Writer: Raghed Hamza
Editor: Abdulelah Ba Tarfi

Each one of us has secrets buried deep within him/her, but whom do we share these secrets with? There are also a few tasks and duties we entrust only select people with, but who are these people? One could answer by saying that these two types of people are people we trust, but what – exactly – is trust, and what determines who we trust? Is it chemistry? Is it common sense? The Merriam-Webster Dictionary defines trust as “the assured reliance on the character, ability, strength, or truth of someone or something.” But how, in this ever-changing world, can you be “assured” of someone or something? The concept of trust between humans is a complex one and cannot possibly be explained by a few words of definition or even – dare I say – a thousand.

We usually trust those we have known for a long time, such as our family and old friends, but sometimes we also trust people we met two days ago. Why is that? One could say these people we met not so long ago are unique in their manners of speech and their attitudes. Before delving into this topic further, I must digress and resort back to the topic of family. For most of us, our families make us feel safe, and the house we live in truly feels like a home. So the feeling of safety goes hand in hand with trust, as does friendship – we usually develop irreplaceable friendship ties with our parents, siblings, cousins, and even grandparents, as do we with the dearest of our friends from school and elsewhere.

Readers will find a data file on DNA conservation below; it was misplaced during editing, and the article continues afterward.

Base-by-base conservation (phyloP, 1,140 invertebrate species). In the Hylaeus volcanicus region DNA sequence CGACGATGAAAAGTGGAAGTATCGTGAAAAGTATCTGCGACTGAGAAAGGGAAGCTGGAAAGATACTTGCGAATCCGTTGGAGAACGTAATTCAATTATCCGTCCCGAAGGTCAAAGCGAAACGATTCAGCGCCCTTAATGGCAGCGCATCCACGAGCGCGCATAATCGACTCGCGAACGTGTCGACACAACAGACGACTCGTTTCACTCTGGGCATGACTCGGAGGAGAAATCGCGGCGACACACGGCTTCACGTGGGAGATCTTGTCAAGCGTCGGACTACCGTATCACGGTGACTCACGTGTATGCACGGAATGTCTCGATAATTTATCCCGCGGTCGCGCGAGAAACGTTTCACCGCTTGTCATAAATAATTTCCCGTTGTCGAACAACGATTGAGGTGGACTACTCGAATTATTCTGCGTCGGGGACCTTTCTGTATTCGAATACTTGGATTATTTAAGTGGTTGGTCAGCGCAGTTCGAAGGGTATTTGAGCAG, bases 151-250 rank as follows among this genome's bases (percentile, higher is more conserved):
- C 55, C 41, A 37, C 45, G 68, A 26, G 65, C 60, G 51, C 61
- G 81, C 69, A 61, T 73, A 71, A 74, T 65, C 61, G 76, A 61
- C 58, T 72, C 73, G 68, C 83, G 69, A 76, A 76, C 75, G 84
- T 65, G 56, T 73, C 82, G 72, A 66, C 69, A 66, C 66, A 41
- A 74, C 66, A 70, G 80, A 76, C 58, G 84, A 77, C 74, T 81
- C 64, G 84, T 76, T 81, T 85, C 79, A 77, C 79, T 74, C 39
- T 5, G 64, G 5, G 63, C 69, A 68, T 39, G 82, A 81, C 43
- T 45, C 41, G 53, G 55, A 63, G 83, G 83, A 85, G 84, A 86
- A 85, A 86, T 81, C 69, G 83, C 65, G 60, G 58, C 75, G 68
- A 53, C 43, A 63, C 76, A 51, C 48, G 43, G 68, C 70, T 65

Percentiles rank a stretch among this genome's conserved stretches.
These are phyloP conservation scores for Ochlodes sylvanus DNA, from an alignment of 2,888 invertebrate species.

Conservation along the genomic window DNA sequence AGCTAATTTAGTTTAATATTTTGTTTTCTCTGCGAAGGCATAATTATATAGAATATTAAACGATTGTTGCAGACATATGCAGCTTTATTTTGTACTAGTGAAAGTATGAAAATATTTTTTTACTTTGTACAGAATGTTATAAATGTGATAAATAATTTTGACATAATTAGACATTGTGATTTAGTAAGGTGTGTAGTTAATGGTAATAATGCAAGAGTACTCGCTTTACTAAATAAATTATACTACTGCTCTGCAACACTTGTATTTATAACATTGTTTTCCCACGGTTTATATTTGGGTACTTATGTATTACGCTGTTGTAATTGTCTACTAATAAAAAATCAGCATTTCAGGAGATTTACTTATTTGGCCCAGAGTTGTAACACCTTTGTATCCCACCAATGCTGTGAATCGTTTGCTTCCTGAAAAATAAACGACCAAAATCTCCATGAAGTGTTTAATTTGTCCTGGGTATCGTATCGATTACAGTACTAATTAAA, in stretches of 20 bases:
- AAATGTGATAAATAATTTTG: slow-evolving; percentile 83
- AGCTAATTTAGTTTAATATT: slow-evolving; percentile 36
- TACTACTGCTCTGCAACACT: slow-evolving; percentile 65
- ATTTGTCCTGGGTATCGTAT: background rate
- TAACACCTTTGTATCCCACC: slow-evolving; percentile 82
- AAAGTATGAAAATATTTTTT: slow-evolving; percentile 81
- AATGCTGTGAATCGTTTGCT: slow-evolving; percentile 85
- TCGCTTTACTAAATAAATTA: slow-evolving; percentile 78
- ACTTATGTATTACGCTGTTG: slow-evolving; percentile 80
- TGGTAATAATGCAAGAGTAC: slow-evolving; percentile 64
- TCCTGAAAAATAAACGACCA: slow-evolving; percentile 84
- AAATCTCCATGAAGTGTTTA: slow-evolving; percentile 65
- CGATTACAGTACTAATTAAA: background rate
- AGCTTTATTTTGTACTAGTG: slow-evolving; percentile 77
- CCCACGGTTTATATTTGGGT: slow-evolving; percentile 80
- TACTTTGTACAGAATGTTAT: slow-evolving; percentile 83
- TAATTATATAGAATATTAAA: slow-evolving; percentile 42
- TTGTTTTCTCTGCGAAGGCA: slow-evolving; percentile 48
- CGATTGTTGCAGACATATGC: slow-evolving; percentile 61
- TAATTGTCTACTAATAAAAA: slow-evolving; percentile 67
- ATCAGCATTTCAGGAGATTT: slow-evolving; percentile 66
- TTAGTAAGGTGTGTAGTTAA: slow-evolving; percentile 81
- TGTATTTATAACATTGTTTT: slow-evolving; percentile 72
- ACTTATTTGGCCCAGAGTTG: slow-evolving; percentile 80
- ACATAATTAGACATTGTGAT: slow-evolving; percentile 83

I digress yet again. As aforementioned, there are few select types of people whom we feel safe with immediately; as a result, we tend to “trust” these people. However, this is counterintuitive, as our brains do sometimes fool us. We trust these people UNTIL they do something that breaks our trust, thereby resulting in the conclusion that they were never trustworthy from the beginning, which means that our brains and hearts were indeed fooling us, tempering with our emotions and feelings. Indeed, this does not apply to everyone – some people even take a long time to trust someone, but at least we are one step closer to tackling the concept of “trust”.